related terms:
  • cocaína
coraje {{wikipedia}} pronunciation
  • [ko̞ɾˈa̠.xe̞]
etymology Old French corage, from cor
noun: {{es-noun}}
  1. courage, spunk
  2. (informal) anger, rage
Synonyms: (spunk) valor, valentía, arrojo, decisión, (anger) ira, rabieta
related terms:
  • corajudo
  • corazón
correrse una juerga
verb: {{es-verb}}
  1. (idiomatic, colloquial) to live it up, go wild
corrida etymology From correr. pronunciation
  • /koˈriða/
adjective: {{head}}
  1. feminine of corrido
noun: {{es-noun}}
  1. sprint, run, dash
  2. (bullfighting) A bullfight
  3. (geology) outcrop
  4. (vulgar slang) orgasm; cumshot
Synonyms: (bullfighting) corrida
noun: {{es-noun}}
  1. (colloquial) pickpocket
cortar etymology From Latin curtāre, present active infinitive of curtō.
verb: {{es-verb}}
  1. to cut
  2. to carve, to engrave
  3. to hang up, to terminate a telephone call
  4. (Chile, informal) to stop an action example¡Córtala!, déjame tranquilo.
  5. (Chile) to shut off exampleCorta el agua, por favor.
  6. to haircut
  7. to finish a relationship exampleDeberías cortar con él.
Synonyms: (cut) tajar, (hang up) colgar, (stop) parar, (shut off) cerrar
noun: {{es-noun}}
  1. (colloquial, Spain) killjoy, party pooper
Synonyms: aguafiestas
cosa etymology From Latin causa. Cognates include French chose, Italian cosa, Portuguese coisa. pronunciation
  • [ˈkosa]
  • {{audio}}
noun: {{es-noun}}
  1. thing object
  2. (informal) thing living being or creature cosas hermosas — pretty [little] things
verb: {{es-verb-form}}
  1. es-verb form of coser
  2. es-verb form of coser
  3. es-verb form of coser
  4. es-verb form of coser
noun: {{es-noun}}
  1. (colloquial) gossip
noun: {{es-noun}}
  1. (vulgar, Chile) penis
Synonyms: pico, pichula
etymology 1 From French crème
noun: {{es-noun}}
  1. creme cosmetic product.
  2. (Latin America) creme dairy product.
  3. creme soup
  4. (Latin America, colloquial) mess disorder.
Synonyms: (dairy product) nata (Spain)
related terms:
  • cremoso
etymology 2
verb: {{es-verb-form}}
  1. es-verb form of cremar
  2. es-verb form of cremar
  3. es-verb form of cremar
etymology 3 From Ancient Greek τρῆμα 〈trē̂ma〉 (perhaps influenced by crema), perforation, orifice
noun: {{es-noun}}
  1. (rare) dieresis
noun: {{es-noun}}
  1. (colloquial) kid
  2. kid, pup, cria
  3. litter
  4. childrearing
related terms:
  • crío
  • criar
verb: {{es-verb-form}}
  1. es-verb form of criar
  2. es-verb form of criar
  3. es-verb form of criar
crío etymology From criar.
noun: {{es-noun}}
  1. (colloquial) kid
related terms:
  • criar
verb: {{es-verb-form}}
  1. es-verb form of criar
crisma {{wikipedia}} etymology From ll chrisma, from Ancient Greek χρῖσμα 〈chrîsma〉, from χρίω 〈chríō〉, from Proto-Indo-European *ghrēi-. pronunciation
  • /ˈkɾ
noun: {{es-noun}}
  1. chrism
  2. (colloquial) noggin, block, nut head
cuajar etymology From from vl *coaglāre/*quaglāre, from Latin coāgulāre, present active infinitive of coāgulō.
verb: {{es-verb}}
  1. to curdle
  2. to gel
  3. (colloquial) to please No me cuaja. It doesn't do anything for me.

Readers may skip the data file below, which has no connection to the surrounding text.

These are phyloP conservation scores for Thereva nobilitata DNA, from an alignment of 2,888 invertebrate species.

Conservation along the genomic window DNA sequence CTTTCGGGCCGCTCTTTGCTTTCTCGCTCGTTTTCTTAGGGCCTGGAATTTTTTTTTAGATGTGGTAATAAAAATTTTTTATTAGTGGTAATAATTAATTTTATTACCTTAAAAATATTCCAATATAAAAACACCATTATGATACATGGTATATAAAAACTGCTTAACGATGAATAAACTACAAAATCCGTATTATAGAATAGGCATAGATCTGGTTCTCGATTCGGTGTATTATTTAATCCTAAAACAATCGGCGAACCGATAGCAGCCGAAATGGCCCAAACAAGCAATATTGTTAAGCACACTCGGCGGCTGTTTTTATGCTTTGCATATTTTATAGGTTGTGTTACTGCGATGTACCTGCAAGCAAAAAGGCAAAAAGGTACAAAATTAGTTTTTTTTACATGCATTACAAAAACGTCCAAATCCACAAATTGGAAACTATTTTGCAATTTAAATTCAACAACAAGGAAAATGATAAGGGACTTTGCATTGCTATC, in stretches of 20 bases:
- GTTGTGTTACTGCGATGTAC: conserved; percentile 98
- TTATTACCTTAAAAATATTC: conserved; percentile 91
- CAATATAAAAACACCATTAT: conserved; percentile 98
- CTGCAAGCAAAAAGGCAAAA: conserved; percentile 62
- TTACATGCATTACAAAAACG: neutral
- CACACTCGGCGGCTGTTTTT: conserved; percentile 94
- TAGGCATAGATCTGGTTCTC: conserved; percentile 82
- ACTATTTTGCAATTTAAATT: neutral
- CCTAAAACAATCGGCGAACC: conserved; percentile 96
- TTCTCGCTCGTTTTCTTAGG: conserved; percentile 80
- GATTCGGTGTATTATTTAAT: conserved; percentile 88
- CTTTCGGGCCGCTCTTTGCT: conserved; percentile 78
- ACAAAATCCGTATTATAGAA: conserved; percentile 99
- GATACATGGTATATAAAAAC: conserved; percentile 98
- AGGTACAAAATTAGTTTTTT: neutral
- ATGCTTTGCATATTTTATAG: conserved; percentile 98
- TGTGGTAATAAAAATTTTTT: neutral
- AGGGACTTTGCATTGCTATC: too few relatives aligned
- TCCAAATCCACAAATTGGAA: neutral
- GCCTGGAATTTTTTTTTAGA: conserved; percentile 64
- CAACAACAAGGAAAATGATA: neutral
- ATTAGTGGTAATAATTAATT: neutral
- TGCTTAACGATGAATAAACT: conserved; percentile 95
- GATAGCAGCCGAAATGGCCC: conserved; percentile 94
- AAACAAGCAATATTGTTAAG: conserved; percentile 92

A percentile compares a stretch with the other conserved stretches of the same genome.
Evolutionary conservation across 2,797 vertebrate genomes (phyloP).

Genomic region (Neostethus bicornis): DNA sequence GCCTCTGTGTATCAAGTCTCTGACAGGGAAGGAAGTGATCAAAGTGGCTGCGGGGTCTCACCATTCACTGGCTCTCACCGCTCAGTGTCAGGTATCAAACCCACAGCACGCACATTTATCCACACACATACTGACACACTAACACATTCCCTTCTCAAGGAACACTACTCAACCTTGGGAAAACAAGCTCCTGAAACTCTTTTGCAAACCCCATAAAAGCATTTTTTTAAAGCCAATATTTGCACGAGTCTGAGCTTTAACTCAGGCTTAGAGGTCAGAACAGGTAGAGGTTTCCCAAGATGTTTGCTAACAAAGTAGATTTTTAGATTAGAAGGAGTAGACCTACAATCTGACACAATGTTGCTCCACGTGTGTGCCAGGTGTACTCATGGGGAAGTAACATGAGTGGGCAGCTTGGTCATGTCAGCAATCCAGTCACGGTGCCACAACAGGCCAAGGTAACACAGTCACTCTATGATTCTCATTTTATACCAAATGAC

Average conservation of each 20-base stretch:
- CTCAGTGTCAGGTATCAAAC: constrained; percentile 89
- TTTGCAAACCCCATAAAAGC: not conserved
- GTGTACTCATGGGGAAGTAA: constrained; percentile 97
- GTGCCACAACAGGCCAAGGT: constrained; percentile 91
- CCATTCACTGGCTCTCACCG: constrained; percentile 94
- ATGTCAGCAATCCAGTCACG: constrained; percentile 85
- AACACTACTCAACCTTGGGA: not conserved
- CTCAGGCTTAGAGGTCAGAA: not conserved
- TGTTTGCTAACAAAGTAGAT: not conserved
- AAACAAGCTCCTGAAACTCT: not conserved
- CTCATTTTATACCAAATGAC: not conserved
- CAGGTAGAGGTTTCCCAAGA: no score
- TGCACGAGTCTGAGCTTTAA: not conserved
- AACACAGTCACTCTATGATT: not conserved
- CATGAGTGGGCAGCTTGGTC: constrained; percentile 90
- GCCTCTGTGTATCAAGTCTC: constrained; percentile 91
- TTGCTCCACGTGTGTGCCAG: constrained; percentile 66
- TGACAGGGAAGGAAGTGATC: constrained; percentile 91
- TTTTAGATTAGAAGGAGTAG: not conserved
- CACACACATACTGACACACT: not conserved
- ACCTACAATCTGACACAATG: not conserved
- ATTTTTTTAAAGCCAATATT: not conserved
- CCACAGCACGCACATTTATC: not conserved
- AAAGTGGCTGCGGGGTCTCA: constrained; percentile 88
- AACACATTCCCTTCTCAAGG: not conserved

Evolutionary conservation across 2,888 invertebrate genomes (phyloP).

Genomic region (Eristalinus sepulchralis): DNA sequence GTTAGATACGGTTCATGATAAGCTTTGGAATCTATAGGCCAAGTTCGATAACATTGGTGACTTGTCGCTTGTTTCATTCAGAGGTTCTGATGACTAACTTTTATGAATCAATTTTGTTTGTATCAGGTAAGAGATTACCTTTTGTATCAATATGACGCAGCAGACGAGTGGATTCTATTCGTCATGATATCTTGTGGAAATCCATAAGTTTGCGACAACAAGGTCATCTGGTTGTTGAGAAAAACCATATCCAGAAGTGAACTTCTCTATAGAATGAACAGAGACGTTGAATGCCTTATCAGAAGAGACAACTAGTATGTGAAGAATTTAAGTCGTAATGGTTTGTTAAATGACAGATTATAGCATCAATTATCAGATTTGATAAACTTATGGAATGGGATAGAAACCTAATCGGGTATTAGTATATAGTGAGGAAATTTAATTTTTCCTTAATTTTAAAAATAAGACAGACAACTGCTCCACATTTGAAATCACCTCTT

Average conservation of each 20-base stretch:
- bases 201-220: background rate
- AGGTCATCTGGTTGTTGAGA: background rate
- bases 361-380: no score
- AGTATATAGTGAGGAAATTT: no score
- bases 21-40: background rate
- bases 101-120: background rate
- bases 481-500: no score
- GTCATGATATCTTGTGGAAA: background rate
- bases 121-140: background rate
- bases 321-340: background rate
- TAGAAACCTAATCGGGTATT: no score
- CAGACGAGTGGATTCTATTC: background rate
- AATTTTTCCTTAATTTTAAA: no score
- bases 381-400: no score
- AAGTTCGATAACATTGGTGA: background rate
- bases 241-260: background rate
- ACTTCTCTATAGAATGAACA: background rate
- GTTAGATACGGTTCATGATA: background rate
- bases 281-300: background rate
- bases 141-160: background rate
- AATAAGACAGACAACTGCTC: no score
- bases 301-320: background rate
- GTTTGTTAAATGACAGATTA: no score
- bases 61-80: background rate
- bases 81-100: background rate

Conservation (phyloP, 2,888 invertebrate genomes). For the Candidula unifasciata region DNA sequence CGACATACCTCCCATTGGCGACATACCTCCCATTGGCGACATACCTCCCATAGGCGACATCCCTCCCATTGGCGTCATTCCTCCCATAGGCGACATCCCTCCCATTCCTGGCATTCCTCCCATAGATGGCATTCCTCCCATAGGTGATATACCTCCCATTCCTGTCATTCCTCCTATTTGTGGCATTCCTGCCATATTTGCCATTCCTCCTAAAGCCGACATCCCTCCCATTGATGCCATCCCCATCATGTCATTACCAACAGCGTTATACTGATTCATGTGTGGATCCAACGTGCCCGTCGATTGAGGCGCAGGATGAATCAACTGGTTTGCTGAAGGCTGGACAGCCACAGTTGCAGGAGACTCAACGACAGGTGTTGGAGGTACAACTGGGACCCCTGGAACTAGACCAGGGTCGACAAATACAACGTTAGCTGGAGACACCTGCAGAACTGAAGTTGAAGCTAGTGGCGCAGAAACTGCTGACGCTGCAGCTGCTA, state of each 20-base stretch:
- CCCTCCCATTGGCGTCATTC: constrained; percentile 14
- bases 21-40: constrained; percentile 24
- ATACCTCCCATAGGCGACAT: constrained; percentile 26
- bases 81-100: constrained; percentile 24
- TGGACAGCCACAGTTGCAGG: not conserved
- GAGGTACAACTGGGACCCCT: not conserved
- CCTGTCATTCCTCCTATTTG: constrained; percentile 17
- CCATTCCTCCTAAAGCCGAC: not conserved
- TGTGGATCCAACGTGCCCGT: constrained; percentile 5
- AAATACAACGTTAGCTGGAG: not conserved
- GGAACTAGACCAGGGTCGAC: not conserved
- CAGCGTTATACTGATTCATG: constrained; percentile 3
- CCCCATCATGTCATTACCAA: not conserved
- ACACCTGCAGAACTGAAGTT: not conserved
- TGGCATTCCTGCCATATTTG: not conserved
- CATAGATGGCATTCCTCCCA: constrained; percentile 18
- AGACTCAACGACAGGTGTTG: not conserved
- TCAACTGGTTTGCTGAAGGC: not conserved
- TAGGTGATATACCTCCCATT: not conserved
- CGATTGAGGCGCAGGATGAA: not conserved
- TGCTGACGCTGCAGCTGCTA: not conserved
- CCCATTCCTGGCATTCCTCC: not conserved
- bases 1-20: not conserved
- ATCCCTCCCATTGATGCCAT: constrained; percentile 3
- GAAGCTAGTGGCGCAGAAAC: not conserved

related terms:
  • coagular
  • cuajo
  • cuajada
cualquiera Alternative forms: qualquiera (obsolete) etymology
  • cual + querer
  • Latin qualem qui erit, whichever will be
pronoun: {{head}}
  1. anyone, whoever, whomever
adjective: {{es-adj}}
  1. any, whatever, whichever
The forms cualquiera and cualesquiera are used after the modified noun. When used before the modified noun, the apocopate forms cualquier and cualesquier are used instead: cualquier cosa — “whatever thing” una cosa cualquiera — “whatever thing” The adjective is sometimes used substantively with the noun implied but omitted.
noun: {{es-noun}}
  1. a person of no importance; a nobody
    • 1891, Alberto Fagalde, José Miguel del Pino, La Prensa Estranjera y la Dictadura Chilena: Pájinas negras de la Administración Balmaceda, page 34: El hombre que ha encontrado esa fórmula de «un órden que no se turba por la guerra», indudablemente no es un cualquiera.
    • 1873, Sociedad de literatos, La Vuelta por España: Viaje histórico, geográfico, científico, recreativo y pintoresco, Heredero de D.P. Riera, page 33: —¿De veras?—repuso Pravia,—pues ninguno de nosotros nos teníamos hasta hora por unos cualquieras, y sin embargo los ignorábamos.
noun: {{es-noun}}
  1. (slang) a female prostitute
    • 2004, Charles Dickens, translated by Gabriela de los Ángeles Santana and Mónica Jácome, Oliver Twist (ISBN 9706437320), page 15: —Bien sabes, pobre huérfano, que no eres nada y que nadie te quiere; supongo que sabrás que tu madre era una cualquiera, ¿eh?
cuarto {{ordinalbox}} Alternative forms: quarto (archaic) etymology From Latin quartus. pronunciation
  • {{audio}}
adjective: {{es-adj}}
  1. fourth
noun: {{es-noun}}
  1. fourth in a series
  2. quarter
    1. the fourth equal part
    2. part of an animal, as forequarter or hindquarter
  3. room, enclose section of a structure
  4. (Andalucian, slang) money
Synonyms: (room) ambiente, habitación, pieza, recámara, sala
  • (room) dormitorio
cuartucho etymology cuarto + ucho
noun: {{es-noun}}